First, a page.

LONDON The outgoing head of the British Army said on Thursday the West would need to fight a war against Syrian President Bashar al-Assad if it wanted to have a "material impact" on his calculations.
In interviews to two British newspapers, General David Richards said there were arguments for and against such a course of action and the British government was still debating its options on Syria.
But if a political decision was made to try to change the tide of the conflict to put pressure on the Syrian government, which has notched up military gains in recent months, Britain would need to intervene in the same way as it did in Libya, he said.
"If you wanted to have the material impact on the Syrian regime's calculations that some people seek, a no-fly zone per se is insufficient," Richards told The Daily Telegraph.
"You have to be able, as we did successfully in Libya, to hit ground targets. If you want to have the material effect that people seek you have to be able to hit ground targets and so you would be going to war if that is what you want to do."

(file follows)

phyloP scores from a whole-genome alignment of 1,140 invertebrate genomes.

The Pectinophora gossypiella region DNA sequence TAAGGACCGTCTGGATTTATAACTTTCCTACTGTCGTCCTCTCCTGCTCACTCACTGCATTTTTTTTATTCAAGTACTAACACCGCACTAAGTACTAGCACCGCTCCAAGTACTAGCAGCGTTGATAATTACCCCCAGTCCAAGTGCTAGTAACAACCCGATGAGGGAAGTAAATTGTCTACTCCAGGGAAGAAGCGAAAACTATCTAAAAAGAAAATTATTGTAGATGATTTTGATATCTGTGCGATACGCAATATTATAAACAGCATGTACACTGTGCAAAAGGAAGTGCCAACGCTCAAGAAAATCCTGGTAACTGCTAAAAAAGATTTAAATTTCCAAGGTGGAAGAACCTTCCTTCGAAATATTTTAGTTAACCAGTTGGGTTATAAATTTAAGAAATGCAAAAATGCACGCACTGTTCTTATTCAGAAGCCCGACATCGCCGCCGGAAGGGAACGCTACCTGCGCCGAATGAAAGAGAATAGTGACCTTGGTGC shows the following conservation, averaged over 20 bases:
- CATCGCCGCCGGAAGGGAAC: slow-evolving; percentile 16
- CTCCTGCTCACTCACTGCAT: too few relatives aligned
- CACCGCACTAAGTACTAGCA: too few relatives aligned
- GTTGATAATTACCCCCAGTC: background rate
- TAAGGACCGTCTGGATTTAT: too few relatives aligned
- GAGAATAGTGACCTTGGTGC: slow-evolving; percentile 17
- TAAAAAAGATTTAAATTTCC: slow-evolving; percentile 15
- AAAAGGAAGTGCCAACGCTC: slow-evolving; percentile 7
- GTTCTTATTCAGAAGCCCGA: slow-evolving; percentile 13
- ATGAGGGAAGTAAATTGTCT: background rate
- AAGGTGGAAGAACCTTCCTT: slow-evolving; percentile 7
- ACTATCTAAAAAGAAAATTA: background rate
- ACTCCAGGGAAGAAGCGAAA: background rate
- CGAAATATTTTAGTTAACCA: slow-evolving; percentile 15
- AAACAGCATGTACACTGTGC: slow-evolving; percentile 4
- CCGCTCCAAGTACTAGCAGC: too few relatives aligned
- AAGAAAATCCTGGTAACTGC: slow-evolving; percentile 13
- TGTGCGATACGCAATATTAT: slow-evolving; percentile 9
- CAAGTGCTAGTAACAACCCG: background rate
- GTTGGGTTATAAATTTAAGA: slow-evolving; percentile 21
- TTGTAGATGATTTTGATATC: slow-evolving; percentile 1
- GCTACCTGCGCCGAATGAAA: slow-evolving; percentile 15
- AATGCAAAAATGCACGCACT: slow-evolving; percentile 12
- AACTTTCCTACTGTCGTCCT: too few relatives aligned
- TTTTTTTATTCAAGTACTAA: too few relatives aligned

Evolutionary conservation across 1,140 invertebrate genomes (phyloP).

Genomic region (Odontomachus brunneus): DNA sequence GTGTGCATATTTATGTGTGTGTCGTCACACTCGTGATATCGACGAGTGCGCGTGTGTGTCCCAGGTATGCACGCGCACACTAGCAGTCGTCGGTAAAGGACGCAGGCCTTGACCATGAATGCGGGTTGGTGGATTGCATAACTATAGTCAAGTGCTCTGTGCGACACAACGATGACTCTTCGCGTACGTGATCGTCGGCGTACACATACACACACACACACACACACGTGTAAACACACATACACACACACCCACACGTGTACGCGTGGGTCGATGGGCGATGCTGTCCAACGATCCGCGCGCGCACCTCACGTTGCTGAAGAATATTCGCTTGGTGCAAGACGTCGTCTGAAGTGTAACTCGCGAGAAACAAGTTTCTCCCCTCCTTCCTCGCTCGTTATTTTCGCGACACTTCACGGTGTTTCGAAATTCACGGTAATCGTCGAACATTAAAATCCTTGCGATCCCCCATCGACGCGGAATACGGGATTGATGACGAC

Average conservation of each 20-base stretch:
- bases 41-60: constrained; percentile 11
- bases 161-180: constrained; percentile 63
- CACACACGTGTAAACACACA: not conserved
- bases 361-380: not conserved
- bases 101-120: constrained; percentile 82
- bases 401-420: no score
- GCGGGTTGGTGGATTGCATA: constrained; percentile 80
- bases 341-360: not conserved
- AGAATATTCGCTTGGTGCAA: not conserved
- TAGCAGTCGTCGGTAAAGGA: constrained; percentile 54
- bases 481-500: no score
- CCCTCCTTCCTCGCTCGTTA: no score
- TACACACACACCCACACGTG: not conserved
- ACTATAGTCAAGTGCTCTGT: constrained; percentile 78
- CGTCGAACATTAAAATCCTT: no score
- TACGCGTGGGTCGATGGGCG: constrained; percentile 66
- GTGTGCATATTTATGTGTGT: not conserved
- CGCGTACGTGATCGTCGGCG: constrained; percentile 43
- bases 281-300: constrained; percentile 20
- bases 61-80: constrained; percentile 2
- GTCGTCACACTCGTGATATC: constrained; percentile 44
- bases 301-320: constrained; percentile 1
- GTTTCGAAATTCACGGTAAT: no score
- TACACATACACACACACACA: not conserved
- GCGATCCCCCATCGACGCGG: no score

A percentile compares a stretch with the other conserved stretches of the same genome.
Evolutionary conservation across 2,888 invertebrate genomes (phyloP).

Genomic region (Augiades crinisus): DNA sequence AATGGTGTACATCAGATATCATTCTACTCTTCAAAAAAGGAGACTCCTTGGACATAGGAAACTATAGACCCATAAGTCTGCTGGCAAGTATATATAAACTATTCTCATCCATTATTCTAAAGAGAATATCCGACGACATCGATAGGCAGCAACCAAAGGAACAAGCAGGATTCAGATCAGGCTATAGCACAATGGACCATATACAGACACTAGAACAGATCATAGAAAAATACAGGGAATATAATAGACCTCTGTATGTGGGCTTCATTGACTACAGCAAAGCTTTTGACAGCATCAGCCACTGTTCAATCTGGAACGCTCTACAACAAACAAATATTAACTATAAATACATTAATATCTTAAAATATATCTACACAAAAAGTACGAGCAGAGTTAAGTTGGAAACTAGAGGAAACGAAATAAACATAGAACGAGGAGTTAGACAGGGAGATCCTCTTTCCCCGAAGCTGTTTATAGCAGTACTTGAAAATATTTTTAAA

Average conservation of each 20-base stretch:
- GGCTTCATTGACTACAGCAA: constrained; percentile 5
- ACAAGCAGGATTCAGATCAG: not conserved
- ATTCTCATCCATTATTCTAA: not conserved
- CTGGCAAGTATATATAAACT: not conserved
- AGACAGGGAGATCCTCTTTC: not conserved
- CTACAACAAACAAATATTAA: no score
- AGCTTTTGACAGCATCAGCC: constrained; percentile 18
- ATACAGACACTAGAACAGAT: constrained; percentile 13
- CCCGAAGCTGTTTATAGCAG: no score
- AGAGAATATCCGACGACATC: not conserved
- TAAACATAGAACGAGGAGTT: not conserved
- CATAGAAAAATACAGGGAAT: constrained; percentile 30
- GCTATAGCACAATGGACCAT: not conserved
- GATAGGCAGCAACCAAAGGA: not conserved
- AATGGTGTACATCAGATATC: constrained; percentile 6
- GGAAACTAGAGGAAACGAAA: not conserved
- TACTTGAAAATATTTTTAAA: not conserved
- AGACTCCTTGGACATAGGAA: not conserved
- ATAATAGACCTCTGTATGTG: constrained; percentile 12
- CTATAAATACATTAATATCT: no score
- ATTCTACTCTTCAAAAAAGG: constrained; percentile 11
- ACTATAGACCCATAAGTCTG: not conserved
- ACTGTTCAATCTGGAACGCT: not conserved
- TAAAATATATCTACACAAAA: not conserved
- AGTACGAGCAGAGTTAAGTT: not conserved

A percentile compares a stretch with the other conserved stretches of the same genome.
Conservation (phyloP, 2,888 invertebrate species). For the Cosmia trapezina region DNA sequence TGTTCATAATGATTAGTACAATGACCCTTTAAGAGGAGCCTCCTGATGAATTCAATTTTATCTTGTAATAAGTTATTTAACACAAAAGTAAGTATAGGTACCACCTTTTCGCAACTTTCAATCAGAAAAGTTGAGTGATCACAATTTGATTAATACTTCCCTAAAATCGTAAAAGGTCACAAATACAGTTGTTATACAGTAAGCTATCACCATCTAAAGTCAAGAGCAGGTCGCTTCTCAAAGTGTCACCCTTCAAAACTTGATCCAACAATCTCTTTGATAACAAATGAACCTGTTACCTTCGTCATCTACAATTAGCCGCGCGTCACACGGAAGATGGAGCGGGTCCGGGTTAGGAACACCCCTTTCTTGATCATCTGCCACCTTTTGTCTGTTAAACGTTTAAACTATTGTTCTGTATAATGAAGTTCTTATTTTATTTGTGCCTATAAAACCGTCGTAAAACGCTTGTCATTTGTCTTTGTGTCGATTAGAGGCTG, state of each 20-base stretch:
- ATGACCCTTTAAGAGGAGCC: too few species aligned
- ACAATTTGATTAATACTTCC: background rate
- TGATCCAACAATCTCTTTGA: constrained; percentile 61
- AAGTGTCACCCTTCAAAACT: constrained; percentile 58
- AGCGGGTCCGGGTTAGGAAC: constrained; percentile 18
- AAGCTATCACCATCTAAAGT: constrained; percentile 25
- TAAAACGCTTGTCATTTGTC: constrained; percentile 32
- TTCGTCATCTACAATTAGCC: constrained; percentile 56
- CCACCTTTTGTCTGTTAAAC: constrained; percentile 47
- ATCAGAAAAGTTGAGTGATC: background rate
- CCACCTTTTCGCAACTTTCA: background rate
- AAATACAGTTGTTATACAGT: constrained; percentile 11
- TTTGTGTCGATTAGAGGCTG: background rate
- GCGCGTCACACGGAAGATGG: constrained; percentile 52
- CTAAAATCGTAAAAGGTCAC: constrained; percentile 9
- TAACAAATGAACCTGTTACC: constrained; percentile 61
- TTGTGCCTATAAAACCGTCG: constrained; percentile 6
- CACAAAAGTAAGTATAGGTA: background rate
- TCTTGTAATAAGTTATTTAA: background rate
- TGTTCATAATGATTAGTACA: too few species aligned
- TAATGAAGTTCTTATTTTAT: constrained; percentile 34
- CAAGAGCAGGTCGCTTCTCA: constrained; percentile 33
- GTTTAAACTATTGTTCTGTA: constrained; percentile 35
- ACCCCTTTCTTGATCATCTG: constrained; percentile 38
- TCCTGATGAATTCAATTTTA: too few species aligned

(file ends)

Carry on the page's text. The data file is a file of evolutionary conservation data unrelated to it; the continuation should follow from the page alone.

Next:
The West would need to destroy the Syrian government's air defenses as well as its tanks and armored personnel carriers, he added.
"That is rightly a huge and important decision. There are many arguments for doing so but there are many arguments for not doing so too."
Richards separately told The Sun newspaper that Britain would have to act if it saw chemical weapons proliferation as a result of the Syrian conflict.
"We have contingency plans for everything," he said.
Britain has been in the forefront of international opposition to President Bashar al-Assad and has frequently called on him to step down. Prime Minister David Cameron was also instrumental in rallying foreign military support for the Libyan rebels who eventually toppled Colonel Muammar Gaddafi in 2011.
Cameron's government says it has taken no decision to arm the Syrian rebels and has so far confined itself to supplying the moderate opposition with non-lethal aid such as vehicles and body armor.
More than 90,000 people have been killed in the conflict, now in its third year.
(Reporting By Andrew Osborn; Editing by Angus MacSwan)